In his basketball cathedral, Isaiah Stevens is a maestro.
Always in control, calmly conducting his teammates through the chaos, and calling on the right section to play their part, Stevens’ ability to feel the moment and consistently lead his teammates in harmony is incredibly special.
Coming into Friday’s game, Stevens already had more assists than any basketball player in school history. The four-year starter broke that record in the ‘Orange Out’ win over Wyoming last week.
On Senior Night though, playing in Moby Arena for potentially the final time, Stevens did something he’s been trying to do for years, which is set the single-game program record for assists (13).
Going back to his freshman year, Stevens had tied the previous record four different times, including twice in league play this season. In a late-night win over the Lobos, Stevens, with the help of his teammates, finally was able to achieve the feat.
“I can’t even keep them straight anymore, how many assist records he’s gotten,” Niko Medved said postgame.
The fifth-year Rams coach continued, explaining that it’s hard to put into words just how much Isaiah Stevens means to him.
“What he means to me, personally. What he means to this program. The kind of person that he is. I will never have another one like that,” Medved said.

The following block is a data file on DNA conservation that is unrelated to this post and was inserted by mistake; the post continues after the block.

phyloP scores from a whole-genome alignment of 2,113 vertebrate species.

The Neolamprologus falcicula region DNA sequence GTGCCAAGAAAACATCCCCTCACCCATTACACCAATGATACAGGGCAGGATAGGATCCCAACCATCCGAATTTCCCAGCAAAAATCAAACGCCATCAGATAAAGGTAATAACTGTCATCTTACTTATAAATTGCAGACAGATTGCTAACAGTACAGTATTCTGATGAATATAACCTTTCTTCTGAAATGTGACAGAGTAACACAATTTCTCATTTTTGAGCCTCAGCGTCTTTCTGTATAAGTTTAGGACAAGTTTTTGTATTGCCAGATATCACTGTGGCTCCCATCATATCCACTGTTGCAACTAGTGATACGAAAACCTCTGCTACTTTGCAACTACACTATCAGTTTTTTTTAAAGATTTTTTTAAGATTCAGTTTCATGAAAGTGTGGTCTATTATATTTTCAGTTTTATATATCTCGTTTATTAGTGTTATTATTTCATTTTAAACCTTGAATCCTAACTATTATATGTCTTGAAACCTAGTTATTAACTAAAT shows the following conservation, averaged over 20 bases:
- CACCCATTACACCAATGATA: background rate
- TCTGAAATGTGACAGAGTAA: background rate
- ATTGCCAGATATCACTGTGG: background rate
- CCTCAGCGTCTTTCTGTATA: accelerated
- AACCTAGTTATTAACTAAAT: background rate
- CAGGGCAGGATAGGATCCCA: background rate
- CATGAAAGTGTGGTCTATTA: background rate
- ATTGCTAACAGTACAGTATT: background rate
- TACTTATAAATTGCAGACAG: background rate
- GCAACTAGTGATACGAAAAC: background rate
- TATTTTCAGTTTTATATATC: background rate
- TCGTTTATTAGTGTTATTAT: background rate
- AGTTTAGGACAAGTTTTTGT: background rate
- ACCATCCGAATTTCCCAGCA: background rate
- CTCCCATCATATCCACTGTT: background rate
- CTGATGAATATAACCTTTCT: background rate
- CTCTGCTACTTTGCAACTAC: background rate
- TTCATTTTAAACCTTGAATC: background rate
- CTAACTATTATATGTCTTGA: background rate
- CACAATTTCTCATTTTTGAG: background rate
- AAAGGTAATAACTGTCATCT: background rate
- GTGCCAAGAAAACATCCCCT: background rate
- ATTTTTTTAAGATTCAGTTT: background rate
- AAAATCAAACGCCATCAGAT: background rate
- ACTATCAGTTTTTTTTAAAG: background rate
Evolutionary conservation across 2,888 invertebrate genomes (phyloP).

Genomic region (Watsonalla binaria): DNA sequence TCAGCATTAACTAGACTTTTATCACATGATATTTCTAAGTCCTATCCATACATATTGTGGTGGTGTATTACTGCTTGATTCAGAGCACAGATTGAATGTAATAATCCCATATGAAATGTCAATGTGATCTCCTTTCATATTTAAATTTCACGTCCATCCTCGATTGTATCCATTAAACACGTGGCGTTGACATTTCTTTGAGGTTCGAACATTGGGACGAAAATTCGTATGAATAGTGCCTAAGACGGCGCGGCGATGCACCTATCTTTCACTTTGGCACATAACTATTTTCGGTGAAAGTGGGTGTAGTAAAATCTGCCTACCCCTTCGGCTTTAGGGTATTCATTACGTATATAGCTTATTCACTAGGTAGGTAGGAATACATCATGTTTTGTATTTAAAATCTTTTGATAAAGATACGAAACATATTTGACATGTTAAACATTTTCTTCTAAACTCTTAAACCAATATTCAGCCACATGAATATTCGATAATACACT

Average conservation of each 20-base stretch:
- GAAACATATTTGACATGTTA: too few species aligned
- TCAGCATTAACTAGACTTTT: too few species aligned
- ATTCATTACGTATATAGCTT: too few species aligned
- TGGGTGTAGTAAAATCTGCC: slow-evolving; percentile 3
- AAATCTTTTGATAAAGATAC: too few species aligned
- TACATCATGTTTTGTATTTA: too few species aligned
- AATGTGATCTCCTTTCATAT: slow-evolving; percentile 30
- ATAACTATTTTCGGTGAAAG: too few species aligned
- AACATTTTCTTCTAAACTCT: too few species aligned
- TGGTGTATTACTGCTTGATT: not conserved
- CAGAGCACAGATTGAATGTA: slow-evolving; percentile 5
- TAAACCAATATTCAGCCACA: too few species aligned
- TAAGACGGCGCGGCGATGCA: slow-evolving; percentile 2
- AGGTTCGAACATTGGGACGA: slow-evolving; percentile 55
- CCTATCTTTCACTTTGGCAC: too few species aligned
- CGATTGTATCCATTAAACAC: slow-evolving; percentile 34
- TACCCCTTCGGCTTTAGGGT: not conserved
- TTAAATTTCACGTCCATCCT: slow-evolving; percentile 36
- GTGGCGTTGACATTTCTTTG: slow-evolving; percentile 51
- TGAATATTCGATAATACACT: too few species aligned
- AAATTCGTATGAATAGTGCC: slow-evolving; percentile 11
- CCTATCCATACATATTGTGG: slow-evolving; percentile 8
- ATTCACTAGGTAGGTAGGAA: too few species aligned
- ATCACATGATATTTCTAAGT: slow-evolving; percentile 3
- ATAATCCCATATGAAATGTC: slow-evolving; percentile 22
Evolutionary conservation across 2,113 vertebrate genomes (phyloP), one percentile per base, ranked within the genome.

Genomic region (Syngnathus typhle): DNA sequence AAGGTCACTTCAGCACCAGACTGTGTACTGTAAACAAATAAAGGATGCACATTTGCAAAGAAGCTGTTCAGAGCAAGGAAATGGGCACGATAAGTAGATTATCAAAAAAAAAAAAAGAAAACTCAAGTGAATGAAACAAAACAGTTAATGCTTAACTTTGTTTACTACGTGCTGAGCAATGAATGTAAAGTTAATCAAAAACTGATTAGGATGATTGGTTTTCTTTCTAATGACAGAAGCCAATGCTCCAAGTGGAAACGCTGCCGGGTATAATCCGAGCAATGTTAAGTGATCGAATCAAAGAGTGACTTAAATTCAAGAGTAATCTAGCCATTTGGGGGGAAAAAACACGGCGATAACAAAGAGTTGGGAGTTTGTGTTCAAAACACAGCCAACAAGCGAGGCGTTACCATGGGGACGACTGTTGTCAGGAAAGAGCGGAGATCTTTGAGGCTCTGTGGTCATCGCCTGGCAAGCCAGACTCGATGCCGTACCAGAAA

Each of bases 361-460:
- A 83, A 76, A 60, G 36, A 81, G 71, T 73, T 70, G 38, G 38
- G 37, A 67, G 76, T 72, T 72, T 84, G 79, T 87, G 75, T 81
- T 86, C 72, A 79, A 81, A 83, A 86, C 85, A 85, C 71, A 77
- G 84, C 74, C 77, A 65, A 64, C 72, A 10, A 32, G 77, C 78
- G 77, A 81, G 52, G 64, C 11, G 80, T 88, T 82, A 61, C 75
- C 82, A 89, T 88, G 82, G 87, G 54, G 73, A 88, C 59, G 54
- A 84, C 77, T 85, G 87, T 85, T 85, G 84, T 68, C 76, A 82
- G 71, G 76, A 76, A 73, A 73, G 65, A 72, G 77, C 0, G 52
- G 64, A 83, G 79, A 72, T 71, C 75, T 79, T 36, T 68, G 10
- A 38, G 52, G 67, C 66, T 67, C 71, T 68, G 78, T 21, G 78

“We have a lot of great players but not like that. He just has the ‘it factor’ all the way around. You could just tell early on in this game, there was no way he was letting us lose this game tonight.”
Considering he is a three-level scorer with the ability to drop 30 any given night, it would be easy for Stevens to play with a me-first mentality, especially in a season that has not gone according to plan. A more selfish individual would have just focused on making sure that they got theirs, regardless of whether it was actually conducive to winning basketball.
That’s not Stevens though. That’s never been his m.o. He’s the savviest point guard to ever don the Green & Gold. And as skilled as he is as a scorer, it’s his selfless mindset and work as a facilitator that really elevates the Rams when things are clicking like they were in the 92-84 win over the Lobos.